The $1.2 billion in private-activity bonds supporting Los Angeles International Airport’s people mover train have been removed from negative watch by Fitch Ratings and placed on negative outlook.
The ratings on the bonds issued through the California Municipal Finance Authority were affirmed at BBB-minus.
The people mover is the centerpiece of LAX’s $5.5 billion Landside Access Modernization Program (LAMP), which will “give guests time-certain access to terminals and provide the long-awaited connection to the regional transportation system,” according to the airport’s website.
The 30-year, $4.9 billion contract was the largest ever awarded in the city of Los Angeles’ history and was the first public-private contract at LAX. LAX Integrated Express Solutions (LINXS) was the joint venture selected to design, build, finance, operate and maintain the project.
LAX broke ground on the LAMP project in March 2019 and the system was slated to open in 2024, but delays have pushed the deadline.
The removal of negative watch “reflects the recent cure of the developer default notice issued by Los Angeles World Airports (LAWA) — rated AA/AA-minus — to LINXS earlier in July 2023, thereby eliminating uncertainty around concession termination,” Fitch analysts wrote in a report published Friday.
The project’s bonds were given a negative rating outlook reflecting “extended completion delays on the project and strained relationship between the project and its concession grantor, notwithstanding the cure of developer default notice by LINXS.”
In the absence of any approved compensation from LAWA, Fitch said it, “expects the project to have sufficient funds to cover additional unavoidable costs — either from liquidated damages payable by the design-build contractor or from compensation by LAWA if the relief event claim is supported with a settlement.”
The upfront liquid security provided by the design-build contractor only covers up to 257 days of damages and would become insufficient if project delays push the completion date beyond this period, Fitch wrote. Analysts said they will continue to monitor the step-up liquid security by the contractor in case the delays to the professional services agreement date exceed 180 days.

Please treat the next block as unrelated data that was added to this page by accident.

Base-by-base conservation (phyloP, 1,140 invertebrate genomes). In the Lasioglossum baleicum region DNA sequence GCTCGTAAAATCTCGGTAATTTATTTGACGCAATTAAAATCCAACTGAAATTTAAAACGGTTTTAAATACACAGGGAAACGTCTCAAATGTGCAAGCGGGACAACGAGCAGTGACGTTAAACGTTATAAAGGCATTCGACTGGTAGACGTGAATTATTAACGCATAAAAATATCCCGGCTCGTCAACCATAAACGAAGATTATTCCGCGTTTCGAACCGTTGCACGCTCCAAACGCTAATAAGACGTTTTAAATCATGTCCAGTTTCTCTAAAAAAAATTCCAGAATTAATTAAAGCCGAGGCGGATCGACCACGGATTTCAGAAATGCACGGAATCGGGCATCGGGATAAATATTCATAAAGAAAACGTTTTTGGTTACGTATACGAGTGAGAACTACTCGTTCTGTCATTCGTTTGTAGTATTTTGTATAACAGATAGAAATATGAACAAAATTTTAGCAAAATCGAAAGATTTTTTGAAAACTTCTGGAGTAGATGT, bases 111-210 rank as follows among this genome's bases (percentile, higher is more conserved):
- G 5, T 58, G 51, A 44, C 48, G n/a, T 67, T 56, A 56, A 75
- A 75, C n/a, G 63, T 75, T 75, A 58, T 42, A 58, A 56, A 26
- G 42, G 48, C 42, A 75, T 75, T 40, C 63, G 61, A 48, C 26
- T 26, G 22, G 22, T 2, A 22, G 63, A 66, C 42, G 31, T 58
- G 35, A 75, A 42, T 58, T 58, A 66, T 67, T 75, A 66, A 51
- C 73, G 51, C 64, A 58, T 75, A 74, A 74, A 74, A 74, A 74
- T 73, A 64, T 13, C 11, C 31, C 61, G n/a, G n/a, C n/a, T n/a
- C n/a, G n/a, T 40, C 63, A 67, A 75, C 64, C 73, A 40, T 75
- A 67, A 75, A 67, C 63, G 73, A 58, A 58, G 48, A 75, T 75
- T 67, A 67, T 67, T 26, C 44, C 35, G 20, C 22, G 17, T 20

Airport officials could not be reached for comment on what kind of compromise had been reached.
Fitch placed the bonds on negative watch — a lighter version of assigning a negative outlook — in early August amid a dispute between airport officials over project delays and cost overruns.
In a disclosure notice in early August, the developers wrote: “LINXS wishes to reassure you that LINXS has not — and does not intend to — abandon any part of the project.”
Fitch analysts said in the August report they believe the notice is “reflective of a strained relationship between the parties, and also introduces uncertainty over project completion as concession termination is one of the remedies available to LAWA if the developer default is not cured within 30 days.”
Completion was expected in June 2024, but the contractors asked to extend the deadline. The project is 93.9% complete, Fitch wrote.
Fitch added in affirming the investment grade rating, it “expects the project to have sufficient funds to cover additional unavoidable costs — either from liquidated damages payable by the design-build contractor or from compensation by LAWA if the relief event claim is supported with a settlement.”
Delays were caused by underground utility conflicts, complex interfaces with numerous stakeholders as well as the necessity for design and permit approvals from several different companies, Fitch analysts wrote.